The Warriors, thankfully, do have some defensive options here. Draymond Green and Andrew Wiggins are likely to draw assignments against both players, with spot support (and a bunch of doubles, probably) from guys like Kevon Looney and Juan Toscano-Anderson. Remember though that for as big as these guys play, Williamson may be able to simply outmuscle them to his spot, and then foul trouble for a shortened Warriors depth chart could start to become increasingly concerning.
Lonzo Ball is an interesting case too, and one that may be tugging on the heartstrings of those amongst the Dub Nation population as he shows off his basketball IQ against us.
The silver linings in Golden State
Because there are just eight game left in the regular season, I find myself looking forward and back at the same time, like a weird basketball-watching chameleon with their freaky eyes. There’s a lot to not like about this season, which (explanations aside) sucks because Curry has been amazing.
In contrast to the Zion Williamson shot chart above, check out Curry’s well-spread attack so far this season:
At time of writing, Curry leads the NBA in scoring, as well as three-point makes, and total attempts. In a different team environment, he’d be the story of the season this year, but instead his MVP candidacy is in the tank.
Though the team may need to re-work some of the fringes, the core ideas and concepts that have made this team a perennial contender over the past half decade are still in place.
Wiggins has demonstrated a second consecutive season of extremely solid and versatile defense. And while his scoring efficiency isn’t necessarily wowing people, neither is it so bad as to be a significantly meaningful detriment to winning – especially once you factor in his other areas of strength.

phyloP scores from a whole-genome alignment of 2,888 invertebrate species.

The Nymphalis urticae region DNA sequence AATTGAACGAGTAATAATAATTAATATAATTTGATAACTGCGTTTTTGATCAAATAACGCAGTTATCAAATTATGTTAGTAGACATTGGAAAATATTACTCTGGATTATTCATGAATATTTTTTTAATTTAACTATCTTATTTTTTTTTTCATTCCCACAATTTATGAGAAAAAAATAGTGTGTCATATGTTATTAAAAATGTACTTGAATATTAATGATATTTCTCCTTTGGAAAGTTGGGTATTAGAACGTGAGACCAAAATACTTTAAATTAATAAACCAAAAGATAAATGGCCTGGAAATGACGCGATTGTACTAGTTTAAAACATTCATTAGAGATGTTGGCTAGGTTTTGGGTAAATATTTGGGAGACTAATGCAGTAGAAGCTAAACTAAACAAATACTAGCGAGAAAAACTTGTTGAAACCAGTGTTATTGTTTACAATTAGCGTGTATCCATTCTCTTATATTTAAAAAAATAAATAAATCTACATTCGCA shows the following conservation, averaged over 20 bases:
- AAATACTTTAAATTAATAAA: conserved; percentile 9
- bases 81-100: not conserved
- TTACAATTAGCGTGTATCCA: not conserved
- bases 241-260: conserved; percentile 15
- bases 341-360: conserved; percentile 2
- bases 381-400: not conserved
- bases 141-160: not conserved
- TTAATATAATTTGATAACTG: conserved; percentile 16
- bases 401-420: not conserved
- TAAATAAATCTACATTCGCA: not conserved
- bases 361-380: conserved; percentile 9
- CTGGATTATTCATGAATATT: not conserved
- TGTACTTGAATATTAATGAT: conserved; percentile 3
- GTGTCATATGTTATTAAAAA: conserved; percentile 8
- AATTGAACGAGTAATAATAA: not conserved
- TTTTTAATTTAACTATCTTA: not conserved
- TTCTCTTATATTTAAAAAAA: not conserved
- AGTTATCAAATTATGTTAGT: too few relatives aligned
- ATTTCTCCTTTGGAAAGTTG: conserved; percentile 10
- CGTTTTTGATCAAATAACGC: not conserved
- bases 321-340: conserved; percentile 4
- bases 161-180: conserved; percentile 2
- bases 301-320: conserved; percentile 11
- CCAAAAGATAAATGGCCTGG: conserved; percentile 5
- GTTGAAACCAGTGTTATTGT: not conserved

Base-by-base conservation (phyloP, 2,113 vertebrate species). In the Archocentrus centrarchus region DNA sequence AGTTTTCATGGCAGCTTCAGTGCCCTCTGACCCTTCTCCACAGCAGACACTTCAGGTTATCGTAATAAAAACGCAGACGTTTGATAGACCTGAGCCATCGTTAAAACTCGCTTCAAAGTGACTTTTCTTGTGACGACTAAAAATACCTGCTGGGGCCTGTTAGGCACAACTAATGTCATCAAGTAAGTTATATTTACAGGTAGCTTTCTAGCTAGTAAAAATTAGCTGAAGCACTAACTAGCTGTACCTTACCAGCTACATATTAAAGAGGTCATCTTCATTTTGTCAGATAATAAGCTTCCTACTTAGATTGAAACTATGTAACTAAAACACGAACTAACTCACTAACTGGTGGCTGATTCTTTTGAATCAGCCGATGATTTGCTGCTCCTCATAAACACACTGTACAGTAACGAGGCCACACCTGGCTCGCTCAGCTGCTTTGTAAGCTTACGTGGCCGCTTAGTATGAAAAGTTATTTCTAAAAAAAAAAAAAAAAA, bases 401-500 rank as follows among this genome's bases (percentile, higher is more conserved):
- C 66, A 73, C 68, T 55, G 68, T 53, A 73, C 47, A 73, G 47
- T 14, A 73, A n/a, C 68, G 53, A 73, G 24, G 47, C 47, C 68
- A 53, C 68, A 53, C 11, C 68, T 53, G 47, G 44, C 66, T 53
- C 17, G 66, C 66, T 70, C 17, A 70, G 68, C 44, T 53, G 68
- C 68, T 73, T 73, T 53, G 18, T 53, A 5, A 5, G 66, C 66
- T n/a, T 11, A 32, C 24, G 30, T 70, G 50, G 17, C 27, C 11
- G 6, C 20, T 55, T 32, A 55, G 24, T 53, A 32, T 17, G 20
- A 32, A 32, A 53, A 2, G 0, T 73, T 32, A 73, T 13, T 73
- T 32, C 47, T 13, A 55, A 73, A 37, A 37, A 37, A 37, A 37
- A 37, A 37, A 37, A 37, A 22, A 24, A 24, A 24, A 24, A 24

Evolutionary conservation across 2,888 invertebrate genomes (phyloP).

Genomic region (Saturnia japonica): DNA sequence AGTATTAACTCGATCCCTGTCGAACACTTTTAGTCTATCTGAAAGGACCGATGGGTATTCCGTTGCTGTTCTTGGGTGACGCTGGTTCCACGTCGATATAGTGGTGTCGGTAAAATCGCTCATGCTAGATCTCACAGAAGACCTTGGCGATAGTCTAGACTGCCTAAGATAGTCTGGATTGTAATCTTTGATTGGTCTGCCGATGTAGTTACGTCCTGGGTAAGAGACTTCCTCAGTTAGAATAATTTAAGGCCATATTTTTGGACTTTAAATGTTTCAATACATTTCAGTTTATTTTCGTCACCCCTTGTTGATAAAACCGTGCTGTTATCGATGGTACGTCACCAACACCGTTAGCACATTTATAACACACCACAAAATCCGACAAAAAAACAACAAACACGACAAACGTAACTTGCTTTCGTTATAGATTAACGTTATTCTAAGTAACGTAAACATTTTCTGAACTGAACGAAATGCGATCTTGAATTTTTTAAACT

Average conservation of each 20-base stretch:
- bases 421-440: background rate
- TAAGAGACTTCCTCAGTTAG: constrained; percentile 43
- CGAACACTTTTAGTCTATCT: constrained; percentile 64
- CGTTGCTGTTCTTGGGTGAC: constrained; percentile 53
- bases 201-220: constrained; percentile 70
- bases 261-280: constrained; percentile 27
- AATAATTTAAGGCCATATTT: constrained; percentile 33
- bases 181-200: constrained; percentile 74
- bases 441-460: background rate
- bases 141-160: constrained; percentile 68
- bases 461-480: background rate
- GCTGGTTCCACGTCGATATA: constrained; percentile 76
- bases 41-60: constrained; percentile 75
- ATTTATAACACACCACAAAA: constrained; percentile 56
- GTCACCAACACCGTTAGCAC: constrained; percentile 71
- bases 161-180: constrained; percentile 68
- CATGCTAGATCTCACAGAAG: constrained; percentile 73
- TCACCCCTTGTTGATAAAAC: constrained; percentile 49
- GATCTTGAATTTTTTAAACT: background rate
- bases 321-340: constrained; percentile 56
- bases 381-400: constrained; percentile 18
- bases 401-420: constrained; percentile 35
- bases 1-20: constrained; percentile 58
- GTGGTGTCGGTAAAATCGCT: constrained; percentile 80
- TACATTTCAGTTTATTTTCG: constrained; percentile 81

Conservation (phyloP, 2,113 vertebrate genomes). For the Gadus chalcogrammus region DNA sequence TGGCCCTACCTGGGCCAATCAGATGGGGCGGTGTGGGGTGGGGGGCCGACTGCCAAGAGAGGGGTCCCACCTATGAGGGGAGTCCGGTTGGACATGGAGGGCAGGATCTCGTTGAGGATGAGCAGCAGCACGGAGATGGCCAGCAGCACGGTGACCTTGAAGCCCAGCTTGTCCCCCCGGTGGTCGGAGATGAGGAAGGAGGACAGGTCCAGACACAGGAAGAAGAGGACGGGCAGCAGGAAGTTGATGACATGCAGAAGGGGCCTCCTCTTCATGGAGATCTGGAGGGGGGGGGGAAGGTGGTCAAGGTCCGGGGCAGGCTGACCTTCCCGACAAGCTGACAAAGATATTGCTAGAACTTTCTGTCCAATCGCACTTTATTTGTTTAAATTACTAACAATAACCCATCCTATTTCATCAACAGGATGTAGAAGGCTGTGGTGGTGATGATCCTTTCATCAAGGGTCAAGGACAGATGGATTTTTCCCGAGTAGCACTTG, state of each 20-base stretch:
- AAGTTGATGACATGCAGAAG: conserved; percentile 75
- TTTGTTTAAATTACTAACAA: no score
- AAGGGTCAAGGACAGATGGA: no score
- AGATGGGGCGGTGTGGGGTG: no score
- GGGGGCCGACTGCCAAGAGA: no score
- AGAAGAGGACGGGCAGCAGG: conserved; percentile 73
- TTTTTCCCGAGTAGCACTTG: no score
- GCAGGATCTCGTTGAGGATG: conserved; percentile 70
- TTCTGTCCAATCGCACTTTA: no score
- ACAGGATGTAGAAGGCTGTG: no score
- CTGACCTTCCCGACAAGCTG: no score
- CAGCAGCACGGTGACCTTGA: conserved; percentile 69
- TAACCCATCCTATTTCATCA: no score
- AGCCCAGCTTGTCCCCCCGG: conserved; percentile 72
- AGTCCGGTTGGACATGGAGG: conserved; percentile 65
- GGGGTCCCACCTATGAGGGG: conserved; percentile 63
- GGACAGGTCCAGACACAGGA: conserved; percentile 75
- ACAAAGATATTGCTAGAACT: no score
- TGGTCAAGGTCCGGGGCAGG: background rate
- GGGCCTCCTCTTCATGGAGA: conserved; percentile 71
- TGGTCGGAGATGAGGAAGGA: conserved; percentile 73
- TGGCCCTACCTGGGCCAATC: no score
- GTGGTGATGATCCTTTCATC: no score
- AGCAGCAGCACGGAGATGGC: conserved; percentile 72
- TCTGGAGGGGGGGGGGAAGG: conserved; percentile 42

Likewise, fringe rotation players like Bazemore and Toscano-Anderson have made a fairly compelling case for further investment, as they’ve steadily climbed their way into coach Kerr’s good graces as the team gets deeper and deeper into the season.
I also stumbled on another silver lining while looking at the Warriors’ statistics today. The biggest question (to me) next season is how much of the Warriors’ offensive woes will Klay Thompson solve, just be being back on the court – in whatever condition. And I think that there is something about this question that points out why the Warriors offense has been as bad as it has, despite the all-time scoring run that Curry has been on.
Because of the Warriors system and priorities, the most frequent shot attempt is a spot up jumper, according to Synergy data. Even with the injury-depleted roster, and injury-related scrambles, the Warriors half court offense has ranked 14th in half court offense this season. Not bad. Far from elite of course, but not too shabby. So what would the return of Thompson fix next season?
Take a look at two different elements that I combined into charts. The top pie chart shows distribution of Warriors’ play types, and the bottom graph shows points per possession.
If spot up shooting is the problem, then at least the Warriors can rest easy knowing that regardless of the rest of what happens, there is a guy slated to return next season that will buoy the Warriors results in this regard.
Right now, the Warriors run 23% of their half court shot attempts off of a spot up shooting opportunity, but convert those opportunities at the 6th-worst efficiency. Next season, I expect there to be another player out there who is more than able to knock down those opportunities at an elite level. Just upping this one aspect will improve the overall offensive impact of this team tremendously.
Eight games, eight wins. Let’s close this out strong!